CIS336 Week 2 ilab 2 Entity Relationship Diagram
Lab two introduces the next step in creating a data model, the Entity Relationship Diagram (ERD). You will be given a business scenario for a company named Clapham Specialty Store, which is a small specialist grocery and delicatessen. The business specifications will outline a number of things about the business, some of which will apply directly to the database you are being asked to model. There is a table which lists the entities (tables) that will be needed for the database and related attributes (columns) for each entity. There is also a column that lists specific information about the entity that will be helpful in determining its relationship to other entities within the model.
Be sure to include the minimum and maximum occurrences of each relationship (cardinality) and to supply a name to the relationship that will work in both directions. If there is not a single word that will apply, then supply a separate name for each direction of the relationship.
The Clapham Specialty Store is a small, specialist grocery and delicatessen. A new owner, John Balfour, who would like to expand the store and improve its profits, has recently purchased the store. The store sells general groceries, wines and liquors, and has a small deli counter. The store is open from 5:00 a.m. to 12:00 midnight. Many of the customers are repeat customers who come in to buy products they forgot from their regular grocery shopping expedition at the supermarket.
The store sells about 3,000 different products ranging from toilet cleaner to 2 oz. jars of caviar, and champagne to liverwurst. Each product is displayed on a shelf on one side or the other of the aisle. The products arrive and their details (cost, quantity, SKU number, package size, purchase date) are recorded in the back room before they are displayed. The new owner wants to know which products the store sells most of and which are the most profitable.
The following is some general information about the company and its current processes.
The store has 3 cash registers.
Between 3 and 7 employees will work at any given time, depending on the time of day and how busy they are.
An employee logs in to the register at the start of a shift and logs out at the end.
The name, address, Social Security number and other information is recorded for every employee.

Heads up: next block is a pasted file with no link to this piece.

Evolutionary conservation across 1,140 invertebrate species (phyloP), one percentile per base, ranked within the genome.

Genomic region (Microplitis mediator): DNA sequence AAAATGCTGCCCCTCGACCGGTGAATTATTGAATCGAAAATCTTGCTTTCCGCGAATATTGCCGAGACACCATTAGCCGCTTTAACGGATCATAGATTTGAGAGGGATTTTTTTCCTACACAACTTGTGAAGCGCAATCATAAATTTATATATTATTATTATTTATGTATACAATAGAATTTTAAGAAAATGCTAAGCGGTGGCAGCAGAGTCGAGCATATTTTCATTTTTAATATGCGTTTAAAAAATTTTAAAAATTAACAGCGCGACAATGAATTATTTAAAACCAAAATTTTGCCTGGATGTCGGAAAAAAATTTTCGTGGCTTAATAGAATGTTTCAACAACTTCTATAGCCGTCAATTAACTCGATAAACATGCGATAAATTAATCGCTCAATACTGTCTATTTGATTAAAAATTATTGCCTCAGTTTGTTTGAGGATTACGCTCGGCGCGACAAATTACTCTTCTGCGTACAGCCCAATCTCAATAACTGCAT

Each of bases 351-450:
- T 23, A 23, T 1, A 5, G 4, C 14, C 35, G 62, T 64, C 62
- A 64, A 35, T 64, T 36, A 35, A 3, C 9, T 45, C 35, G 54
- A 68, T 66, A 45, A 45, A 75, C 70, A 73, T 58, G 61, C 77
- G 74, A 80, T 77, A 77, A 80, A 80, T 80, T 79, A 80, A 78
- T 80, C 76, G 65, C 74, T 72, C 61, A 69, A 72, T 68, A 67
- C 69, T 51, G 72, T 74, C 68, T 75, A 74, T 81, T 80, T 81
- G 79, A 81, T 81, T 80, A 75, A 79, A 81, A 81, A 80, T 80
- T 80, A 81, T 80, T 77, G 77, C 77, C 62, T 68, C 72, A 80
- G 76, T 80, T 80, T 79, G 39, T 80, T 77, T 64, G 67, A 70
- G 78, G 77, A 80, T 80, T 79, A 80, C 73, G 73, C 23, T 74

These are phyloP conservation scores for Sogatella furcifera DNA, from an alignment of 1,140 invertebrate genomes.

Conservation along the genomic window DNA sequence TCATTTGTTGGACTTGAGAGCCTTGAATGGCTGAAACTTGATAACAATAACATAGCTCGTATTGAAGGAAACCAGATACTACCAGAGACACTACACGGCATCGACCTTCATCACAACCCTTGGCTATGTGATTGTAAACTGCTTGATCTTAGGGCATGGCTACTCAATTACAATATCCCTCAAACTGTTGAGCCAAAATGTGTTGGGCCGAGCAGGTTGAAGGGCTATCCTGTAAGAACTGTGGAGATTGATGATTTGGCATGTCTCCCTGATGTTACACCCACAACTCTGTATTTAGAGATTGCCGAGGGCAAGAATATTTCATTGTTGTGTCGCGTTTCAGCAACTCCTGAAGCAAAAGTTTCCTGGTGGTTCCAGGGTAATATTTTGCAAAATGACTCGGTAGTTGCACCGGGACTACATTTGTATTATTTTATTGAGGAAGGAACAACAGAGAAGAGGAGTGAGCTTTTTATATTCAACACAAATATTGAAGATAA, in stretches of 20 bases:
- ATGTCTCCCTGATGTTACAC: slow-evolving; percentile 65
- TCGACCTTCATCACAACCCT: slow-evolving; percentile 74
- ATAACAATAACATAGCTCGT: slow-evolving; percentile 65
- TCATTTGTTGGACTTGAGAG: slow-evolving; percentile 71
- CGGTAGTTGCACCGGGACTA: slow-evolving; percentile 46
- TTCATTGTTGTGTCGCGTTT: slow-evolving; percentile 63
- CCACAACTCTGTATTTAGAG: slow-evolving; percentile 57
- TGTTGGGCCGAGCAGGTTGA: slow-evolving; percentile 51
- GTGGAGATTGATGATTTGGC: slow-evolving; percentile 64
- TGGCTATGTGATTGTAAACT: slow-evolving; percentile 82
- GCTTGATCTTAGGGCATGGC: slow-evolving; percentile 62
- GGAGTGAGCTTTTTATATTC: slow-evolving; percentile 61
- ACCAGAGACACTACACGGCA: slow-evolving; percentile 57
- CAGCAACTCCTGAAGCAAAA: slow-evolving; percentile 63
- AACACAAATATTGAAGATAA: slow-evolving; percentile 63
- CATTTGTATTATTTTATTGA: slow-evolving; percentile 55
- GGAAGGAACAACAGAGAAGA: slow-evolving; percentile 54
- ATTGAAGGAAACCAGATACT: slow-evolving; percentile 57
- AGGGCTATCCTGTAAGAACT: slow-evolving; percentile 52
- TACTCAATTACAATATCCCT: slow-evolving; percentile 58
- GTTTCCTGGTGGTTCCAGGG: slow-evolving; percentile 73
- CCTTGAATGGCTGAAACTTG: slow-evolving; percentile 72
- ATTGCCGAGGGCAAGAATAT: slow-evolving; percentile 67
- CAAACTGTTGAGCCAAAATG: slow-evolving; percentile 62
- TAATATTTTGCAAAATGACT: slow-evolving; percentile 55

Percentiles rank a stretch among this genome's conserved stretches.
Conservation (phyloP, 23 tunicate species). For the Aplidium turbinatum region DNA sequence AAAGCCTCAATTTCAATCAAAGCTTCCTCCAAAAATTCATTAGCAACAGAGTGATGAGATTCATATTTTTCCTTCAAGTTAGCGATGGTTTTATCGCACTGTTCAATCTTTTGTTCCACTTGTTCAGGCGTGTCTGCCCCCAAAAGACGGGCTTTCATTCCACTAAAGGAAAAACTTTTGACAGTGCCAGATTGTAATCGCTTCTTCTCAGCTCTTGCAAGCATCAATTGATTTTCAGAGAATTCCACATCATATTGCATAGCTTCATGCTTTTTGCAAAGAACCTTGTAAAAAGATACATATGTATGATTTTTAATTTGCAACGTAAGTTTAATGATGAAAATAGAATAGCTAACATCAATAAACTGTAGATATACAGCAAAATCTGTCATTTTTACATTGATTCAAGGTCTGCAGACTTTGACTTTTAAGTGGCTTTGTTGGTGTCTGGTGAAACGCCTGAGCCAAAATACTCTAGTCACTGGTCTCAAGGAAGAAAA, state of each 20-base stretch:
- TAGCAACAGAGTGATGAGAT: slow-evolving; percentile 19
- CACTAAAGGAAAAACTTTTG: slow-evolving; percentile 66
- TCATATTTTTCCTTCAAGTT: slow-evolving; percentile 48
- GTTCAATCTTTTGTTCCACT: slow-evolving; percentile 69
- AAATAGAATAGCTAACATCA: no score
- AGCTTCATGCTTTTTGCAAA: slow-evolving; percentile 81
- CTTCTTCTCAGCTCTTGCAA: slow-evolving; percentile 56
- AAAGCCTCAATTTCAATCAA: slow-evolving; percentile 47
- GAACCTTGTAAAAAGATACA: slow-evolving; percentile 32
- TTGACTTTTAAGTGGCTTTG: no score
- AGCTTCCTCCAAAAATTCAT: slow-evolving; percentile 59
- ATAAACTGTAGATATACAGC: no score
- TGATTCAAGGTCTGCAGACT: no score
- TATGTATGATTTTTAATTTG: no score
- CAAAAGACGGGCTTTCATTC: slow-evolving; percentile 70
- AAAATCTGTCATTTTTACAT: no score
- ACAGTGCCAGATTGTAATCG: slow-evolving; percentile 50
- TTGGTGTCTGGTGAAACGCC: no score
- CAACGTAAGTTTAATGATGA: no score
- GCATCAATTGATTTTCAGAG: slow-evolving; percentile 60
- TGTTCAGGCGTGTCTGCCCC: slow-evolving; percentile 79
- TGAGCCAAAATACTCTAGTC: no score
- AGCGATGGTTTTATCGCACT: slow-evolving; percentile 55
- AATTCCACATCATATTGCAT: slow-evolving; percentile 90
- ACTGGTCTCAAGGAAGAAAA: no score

All employees are paid weekly against an hourly rate which varies depending on their job description.
Each sale is identified by a Receipt No. and a timestamp (date and time) and consists of sale items with a quantity and price recorded for each product.
As a convenience for known customers, they offer a local delivery service. Deliveries are only made to customers who are registered at the store; walk-ins must record their name, address, and phone number before a delivery can be made to them.
John can find the cost of the goods from the accounts system. What John would like to have is a point of sale system (POS) that records what has been sold to whom, by whom, for how much, and when. Also, he needs to be able to record the delivery trips that are made, who makes the delivery, how long the delivery takes, and the amount of the sale. There is concern at this point that the cost of delivering the sales to customers is not worth the return on investment.
You have been asked to develop a logical data model for Clapham Specialty Store based on the information given to you by John and his staff. Through analysis of the nouns and verbs in the case study above, you have accumulated the following entity, attribute, and relationship information shown in the table below. The attribute list may not be complete. If you determine that additional attributes are needed to better define an entity then you should add them.
Entities Attributes and Relationships for Clapham Store:
ID Number, Last Name, First Name, Phone Number, Employee Type ID
An Employee can belong to any one of the three job categories, but can belong to one and only one of the three. Employees have names and other contact information.